Genome medicine 2018 04 1310(1) 27 doi 10.1186/s13073-018-0534-5

Abstract
BACKGROUND
The interplay of epigenetic processes and the intestinal microbiota may play an important role in intestinal development and homeostasis. Previous studies have established that the microbiota regulates a large proportion of the intestinal epithelial transcriptome in the adult host, but microbial effects on DNA methylation and gene expression during early postnatal development are still poorly understood. Here, we sought to investigate the microbial effects on DNA methylation and the transcriptome of intestinal epithelial cells (IECs) during postnatal development.

METHODS
We collected IECs from the small intestine of each of five 1-, 4- and 12 to 16-week-old mice representing the infant, juvenile, and adult states, raised either in the presence or absence of a microbiota. The DNA methylation profile was determined using reduced representation bisulfite sequencing (RRBS) and the epithelial transcriptome by RNA sequencing using paired samples from each individual mouse to analyze the link between microbiota, gene expression, and DNA methylation.

RESULTS
We found that microbiota-dependent and -independent processes act together to shape the postnatal development of the transcriptome and DNA methylation signatures of IECs. The bacterial effect on the transcriptome increased over time, whereas most microbiota-dependent DNA methylation differences were detected already early after birth. Microbiota-responsive transcripts could be attributed to stage-specific cellular programs during postnatal development and regulated gene sets involved primarily immune pathways and metabolic processes. Integrated analysis of the methylome and transcriptome data identified 126 genomic loci at which coupled differential DNA methylation and RNA transcription were associated with the presence of intestinal microbiota. We validated a subset of differentially expressed and methylated genes in an independent mouse cohort, indicating the existence of microbiota-dependent "functional" methylation sites which may impact on long-term gene expression signatures in IECs.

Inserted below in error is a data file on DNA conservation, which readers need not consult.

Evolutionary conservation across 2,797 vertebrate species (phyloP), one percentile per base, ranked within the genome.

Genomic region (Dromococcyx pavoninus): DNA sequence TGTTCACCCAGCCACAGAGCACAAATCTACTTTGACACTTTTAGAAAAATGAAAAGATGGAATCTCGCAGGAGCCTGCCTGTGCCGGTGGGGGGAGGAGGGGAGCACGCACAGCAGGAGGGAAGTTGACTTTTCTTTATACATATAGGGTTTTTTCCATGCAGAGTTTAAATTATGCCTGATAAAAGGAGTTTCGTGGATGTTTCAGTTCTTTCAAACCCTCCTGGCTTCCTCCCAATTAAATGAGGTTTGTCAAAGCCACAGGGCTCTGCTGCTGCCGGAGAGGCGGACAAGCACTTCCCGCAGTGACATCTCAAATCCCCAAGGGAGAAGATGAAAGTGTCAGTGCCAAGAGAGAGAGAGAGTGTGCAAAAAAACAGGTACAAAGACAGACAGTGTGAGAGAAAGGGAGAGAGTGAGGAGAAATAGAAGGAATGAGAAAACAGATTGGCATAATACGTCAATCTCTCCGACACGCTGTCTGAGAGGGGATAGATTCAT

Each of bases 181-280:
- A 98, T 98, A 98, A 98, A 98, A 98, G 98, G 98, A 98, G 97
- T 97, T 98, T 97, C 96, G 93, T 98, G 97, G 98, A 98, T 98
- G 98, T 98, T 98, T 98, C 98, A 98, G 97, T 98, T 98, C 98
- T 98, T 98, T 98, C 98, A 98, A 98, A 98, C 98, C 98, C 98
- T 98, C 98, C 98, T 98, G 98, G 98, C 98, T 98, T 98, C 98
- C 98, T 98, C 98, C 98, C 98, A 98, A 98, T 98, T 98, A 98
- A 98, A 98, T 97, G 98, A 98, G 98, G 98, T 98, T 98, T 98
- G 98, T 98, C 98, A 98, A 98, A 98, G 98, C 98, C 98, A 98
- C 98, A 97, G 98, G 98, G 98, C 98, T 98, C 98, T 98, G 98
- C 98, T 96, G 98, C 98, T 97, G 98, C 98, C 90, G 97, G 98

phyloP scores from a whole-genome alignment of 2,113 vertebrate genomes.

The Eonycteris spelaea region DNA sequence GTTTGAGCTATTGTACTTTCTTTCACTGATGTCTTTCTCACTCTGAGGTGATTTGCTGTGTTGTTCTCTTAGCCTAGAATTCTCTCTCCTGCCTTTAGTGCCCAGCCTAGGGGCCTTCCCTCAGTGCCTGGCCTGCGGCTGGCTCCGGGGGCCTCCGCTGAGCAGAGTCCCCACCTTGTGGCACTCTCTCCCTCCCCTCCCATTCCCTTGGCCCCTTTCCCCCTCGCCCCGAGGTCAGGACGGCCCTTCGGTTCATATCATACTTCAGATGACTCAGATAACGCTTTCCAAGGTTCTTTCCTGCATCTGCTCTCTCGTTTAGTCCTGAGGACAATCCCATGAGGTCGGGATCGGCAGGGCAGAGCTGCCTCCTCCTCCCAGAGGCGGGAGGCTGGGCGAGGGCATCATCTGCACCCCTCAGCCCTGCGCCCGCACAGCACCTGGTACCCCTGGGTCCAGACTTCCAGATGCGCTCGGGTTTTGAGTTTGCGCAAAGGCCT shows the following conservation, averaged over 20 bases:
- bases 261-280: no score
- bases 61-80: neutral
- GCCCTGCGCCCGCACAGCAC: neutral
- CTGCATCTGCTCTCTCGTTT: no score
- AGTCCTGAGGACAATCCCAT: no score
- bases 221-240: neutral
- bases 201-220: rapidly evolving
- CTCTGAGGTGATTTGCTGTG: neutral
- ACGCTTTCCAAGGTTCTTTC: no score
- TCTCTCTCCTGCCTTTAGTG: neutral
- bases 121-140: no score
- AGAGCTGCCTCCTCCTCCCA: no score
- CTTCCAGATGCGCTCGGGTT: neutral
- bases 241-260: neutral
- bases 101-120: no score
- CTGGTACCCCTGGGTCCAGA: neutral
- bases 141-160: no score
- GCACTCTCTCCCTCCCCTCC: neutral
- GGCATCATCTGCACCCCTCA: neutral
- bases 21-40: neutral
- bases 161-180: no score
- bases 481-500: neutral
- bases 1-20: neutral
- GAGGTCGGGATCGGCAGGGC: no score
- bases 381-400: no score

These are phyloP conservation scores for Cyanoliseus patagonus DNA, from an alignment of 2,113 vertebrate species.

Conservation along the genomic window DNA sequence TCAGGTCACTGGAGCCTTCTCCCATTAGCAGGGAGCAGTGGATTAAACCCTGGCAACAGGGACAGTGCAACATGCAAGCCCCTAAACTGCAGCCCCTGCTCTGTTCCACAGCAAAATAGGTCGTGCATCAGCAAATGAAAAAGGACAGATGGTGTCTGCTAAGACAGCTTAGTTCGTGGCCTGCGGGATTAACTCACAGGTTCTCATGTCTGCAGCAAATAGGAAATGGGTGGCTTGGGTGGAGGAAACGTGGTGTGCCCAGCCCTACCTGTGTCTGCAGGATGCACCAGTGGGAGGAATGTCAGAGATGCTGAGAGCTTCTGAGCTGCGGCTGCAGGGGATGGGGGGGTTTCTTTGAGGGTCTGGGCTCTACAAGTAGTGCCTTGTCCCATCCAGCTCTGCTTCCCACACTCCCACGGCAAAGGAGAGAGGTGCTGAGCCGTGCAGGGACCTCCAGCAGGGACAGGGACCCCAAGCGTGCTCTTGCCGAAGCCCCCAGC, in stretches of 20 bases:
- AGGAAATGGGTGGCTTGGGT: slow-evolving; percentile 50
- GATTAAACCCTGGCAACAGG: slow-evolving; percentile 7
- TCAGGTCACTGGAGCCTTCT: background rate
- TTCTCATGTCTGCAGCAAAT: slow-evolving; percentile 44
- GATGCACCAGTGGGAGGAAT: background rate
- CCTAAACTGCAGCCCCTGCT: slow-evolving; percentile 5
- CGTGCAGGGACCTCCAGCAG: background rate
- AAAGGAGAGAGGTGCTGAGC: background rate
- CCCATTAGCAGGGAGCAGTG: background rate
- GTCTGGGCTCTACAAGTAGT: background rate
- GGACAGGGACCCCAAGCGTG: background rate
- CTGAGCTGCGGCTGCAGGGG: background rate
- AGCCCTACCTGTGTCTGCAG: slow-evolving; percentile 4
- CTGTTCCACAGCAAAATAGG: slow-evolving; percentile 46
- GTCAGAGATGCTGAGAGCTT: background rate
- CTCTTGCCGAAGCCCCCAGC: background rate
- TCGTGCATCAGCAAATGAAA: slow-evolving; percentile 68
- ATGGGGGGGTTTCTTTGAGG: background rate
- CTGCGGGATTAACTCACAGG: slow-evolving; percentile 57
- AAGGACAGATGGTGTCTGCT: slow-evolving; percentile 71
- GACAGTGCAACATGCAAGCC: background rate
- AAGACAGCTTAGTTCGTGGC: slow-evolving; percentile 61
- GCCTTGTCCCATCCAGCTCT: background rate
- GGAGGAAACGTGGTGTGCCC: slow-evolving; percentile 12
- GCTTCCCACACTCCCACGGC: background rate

CONCLUSIONS
Our study represents the first genome-wide analysis of microbiota-mediated effects on maturation of DNA methylation signatures and the transcriptional program of IECs after birth. It indicates that the gut microbiota dynamically modulates large portions of the epithelial transcriptome during postnatal development, but targets only a subset of microbially responsive genes through their DNA methylation status.